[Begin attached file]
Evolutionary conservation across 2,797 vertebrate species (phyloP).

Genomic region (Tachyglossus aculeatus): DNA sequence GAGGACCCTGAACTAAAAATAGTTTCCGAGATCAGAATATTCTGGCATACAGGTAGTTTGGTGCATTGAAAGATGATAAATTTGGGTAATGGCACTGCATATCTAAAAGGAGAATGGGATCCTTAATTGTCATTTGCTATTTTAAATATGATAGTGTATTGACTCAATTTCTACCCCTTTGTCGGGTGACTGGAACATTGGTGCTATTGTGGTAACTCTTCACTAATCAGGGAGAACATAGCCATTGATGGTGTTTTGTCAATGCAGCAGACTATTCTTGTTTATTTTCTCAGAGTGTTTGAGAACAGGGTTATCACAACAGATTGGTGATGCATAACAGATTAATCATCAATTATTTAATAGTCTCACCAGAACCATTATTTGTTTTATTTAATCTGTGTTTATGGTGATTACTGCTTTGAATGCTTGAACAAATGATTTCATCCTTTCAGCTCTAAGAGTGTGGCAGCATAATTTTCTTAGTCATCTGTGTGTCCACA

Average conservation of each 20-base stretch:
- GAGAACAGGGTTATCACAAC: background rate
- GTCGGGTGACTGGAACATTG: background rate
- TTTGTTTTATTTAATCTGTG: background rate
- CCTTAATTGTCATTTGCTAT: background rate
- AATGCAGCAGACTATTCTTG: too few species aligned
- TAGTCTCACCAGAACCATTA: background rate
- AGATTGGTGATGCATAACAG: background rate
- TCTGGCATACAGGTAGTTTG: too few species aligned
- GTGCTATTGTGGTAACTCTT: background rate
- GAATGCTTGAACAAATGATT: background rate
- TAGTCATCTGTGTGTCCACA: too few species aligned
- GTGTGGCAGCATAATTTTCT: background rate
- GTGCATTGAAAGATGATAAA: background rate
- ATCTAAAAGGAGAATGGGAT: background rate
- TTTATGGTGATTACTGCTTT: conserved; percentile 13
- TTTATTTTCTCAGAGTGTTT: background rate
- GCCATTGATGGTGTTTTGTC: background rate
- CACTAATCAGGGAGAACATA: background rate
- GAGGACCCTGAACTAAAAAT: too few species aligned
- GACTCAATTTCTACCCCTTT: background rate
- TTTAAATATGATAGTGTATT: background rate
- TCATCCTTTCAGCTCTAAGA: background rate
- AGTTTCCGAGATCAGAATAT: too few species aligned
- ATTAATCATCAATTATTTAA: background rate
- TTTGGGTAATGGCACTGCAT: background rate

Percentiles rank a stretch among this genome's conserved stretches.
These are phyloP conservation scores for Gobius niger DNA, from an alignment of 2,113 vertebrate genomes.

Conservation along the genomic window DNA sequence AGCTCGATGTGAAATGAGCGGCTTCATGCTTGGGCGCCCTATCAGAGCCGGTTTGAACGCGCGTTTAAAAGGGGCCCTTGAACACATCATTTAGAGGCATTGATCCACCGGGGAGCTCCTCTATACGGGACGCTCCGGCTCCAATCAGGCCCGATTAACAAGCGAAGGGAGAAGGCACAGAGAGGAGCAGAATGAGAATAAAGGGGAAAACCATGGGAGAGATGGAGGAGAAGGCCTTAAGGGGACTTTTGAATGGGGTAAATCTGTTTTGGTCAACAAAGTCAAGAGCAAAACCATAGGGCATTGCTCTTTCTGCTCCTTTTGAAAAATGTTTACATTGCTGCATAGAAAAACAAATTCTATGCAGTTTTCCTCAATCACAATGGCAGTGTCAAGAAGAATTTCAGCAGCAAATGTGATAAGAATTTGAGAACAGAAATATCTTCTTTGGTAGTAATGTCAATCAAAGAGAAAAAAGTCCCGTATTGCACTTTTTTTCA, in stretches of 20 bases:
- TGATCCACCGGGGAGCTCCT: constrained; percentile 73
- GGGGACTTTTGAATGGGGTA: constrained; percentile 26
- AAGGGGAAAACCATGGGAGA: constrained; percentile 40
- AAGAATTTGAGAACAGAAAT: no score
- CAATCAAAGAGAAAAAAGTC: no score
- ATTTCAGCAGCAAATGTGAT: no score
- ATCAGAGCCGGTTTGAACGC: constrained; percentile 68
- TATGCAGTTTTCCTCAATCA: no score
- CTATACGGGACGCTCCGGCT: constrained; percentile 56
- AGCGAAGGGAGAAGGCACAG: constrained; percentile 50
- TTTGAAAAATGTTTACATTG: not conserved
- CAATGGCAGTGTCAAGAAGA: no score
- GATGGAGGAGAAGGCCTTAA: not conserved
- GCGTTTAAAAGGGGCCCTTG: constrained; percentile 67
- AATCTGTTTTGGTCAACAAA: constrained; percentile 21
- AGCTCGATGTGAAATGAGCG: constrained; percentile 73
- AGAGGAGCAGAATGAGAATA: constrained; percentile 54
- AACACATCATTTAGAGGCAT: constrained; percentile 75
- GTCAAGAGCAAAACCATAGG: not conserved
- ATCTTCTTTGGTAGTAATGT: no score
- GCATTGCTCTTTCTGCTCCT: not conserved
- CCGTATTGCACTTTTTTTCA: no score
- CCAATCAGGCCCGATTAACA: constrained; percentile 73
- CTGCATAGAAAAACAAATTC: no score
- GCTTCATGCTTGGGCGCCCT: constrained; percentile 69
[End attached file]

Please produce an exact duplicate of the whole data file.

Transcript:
Evolutionary conservation across 2,797 vertebrate species (phyloP).

Genomic region (Tachyglossus aculeatus): DNA sequence GAGGACCCTGAACTAAAAATAGTTTCCGAGATCAGAATATTCTGGCATACAGGTAGTTTGGTGCATTGAAAGATGATAAATTTGGGTAATGGCACTGCATATCTAAAAGGAGAATGGGATCCTTAATTGTCATTTGCTATTTTAAATATGATAGTGTATTGACTCAATTTCTACCCCTTTGTCGGGTGACTGGAACATTGGTGCTATTGTGGTAACTCTTCACTAATCAGGGAGAACATAGCCATTGATGGTGTTTTGTCAATGCAGCAGACTATTCTTGTTTATTTTCTCAGAGTGTTTGAGAACAGGGTTATCACAACAGATTGGTGATGCATAACAGATTAATCATCAATTATTTAATAGTCTCACCAGAACCATTATTTGTTTTATTTAATCTGTGTTTATGGTGATTACTGCTTTGAATGCTTGAACAAATGATTTCATCCTTTCAGCTCTAAGAGTGTGGCAGCATAATTTTCTTAGTCATCTGTGTGTCCACA

Average conservation of each 20-base stretch:
- GAGAACAGGGTTATCACAAC: background rate
- GTCGGGTGACTGGAACATTG: background rate
- TTTGTTTTATTTAATCTGTG: background rate
- CCTTAATTGTCATTTGCTAT: background rate
- AATGCAGCAGACTATTCTTG: too few species aligned
- TAGTCTCACCAGAACCATTA: background rate
- AGATTGGTGATGCATAACAG: background rate
- TCTGGCATACAGGTAGTTTG: too few species aligned
- GTGCTATTGTGGTAACTCTT: background rate
- GAATGCTTGAACAAATGATT: background rate
- TAGTCATCTGTGTGTCCACA: too few species aligned
- GTGTGGCAGCATAATTTTCT: background rate
- GTGCATTGAAAGATGATAAA: background rate
- ATCTAAAAGGAGAATGGGAT: background rate
- TTTATGGTGATTACTGCTTT: conserved; percentile 13
- TTTATTTTCTCAGAGTGTTT: background rate
- GCCATTGATGGTGTTTTGTC: background rate
- CACTAATCAGGGAGAACATA: background rate
- GAGGACCCTGAACTAAAAAT: too few species aligned
- GACTCAATTTCTACCCCTTT: background rate
- TTTAAATATGATAGTGTATT: background rate
- TCATCCTTTCAGCTCTAAGA: background rate
- AGTTTCCGAGATCAGAATAT: too few species aligned
- ATTAATCATCAATTATTTAA: background rate
- TTTGGGTAATGGCACTGCAT: background rate

Percentiles rank a stretch among this genome's conserved stretches.
These are phyloP conservation scores for Gobius niger DNA, from an alignment of 2,113 vertebrate genomes.

Conservation along the genomic window DNA sequence AGCTCGATGTGAAATGAGCGGCTTCATGCTTGGGCGCCCTATCAGAGCCGGTTTGAACGCGCGTTTAAAAGGGGCCCTTGAACACATCATTTAGAGGCATTGATCCACCGGGGAGCTCCTCTATACGGGACGCTCCGGCTCCAATCAGGCCCGATTAACAAGCGAAGGGAGAAGGCACAGAGAGGAGCAGAATGAGAATAAAGGGGAAAACCATGGGAGAGATGGAGGAGAAGGCCTTAAGGGGACTTTTGAATGGGGTAAATCTGTTTTGGTCAACAAAGTCAAGAGCAAAACCATAGGGCATTGCTCTTTCTGCTCCTTTTGAAAAATGTTTACATTGCTGCATAGAAAAACAAATTCTATGCAGTTTTCCTCAATCACAATGGCAGTGTCAAGAAGAATTTCAGCAGCAAATGTGATAAGAATTTGAGAACAGAAATATCTTCTTTGGTAGTAATGTCAATCAAAGAGAAAAAAGTCCCGTATTGCACTTTTTTTCA, in stretches of 20 bases:
- TGATCCACCGGGGAGCTCCT: constrained; percentile 73
- GGGGACTTTTGAATGGGGTA: constrained; percentile 26
- AAGGGGAAAACCATGGGAGA: constrained; percentile 40
- AAGAATTTGAGAACAGAAAT: no score
- CAATCAAAGAGAAAAAAGTC: no score
- ATTTCAGCAGCAAATGTGAT: no score
- ATCAGAGCCGGTTTGAACGC: constrained; percentile 68
- TATGCAGTTTTCCTCAATCA: no score
- CTATACGGGACGCTCCGGCT: constrained; percentile 56
- AGCGAAGGGAGAAGGCACAG: constrained; percentile 50
- TTTGAAAAATGTTTACATTG: not conserved
- CAATGGCAGTGTCAAGAAGA: no score
- GATGGAGGAGAAGGCCTTAA: not conserved
- GCGTTTAAAAGGGGCCCTTG: constrained; percentile 67
- AATCTGTTTTGGTCAACAAA: constrained; percentile 21
- AGCTCGATGTGAAATGAGCG: constrained; percentile 73
- AGAGGAGCAGAATGAGAATA: constrained; percentile 54
- AACACATCATTTAGAGGCAT: constrained; percentile 75
- GTCAAGAGCAAAACCATAGG: not conserved
- ATCTTCTTTGGTAGTAATGT: no score
- GCATTGCTCTTTCTGCTCCT: not conserved
- CCGTATTGCACTTTTTTTCA: no score
- CCAATCAGGCCCGATTAACA: constrained; percentile 73
- CTGCATAGAAAAACAAATTC: no score
- GCTTCATGCTTGGGCGCCCT: constrained; percentile 69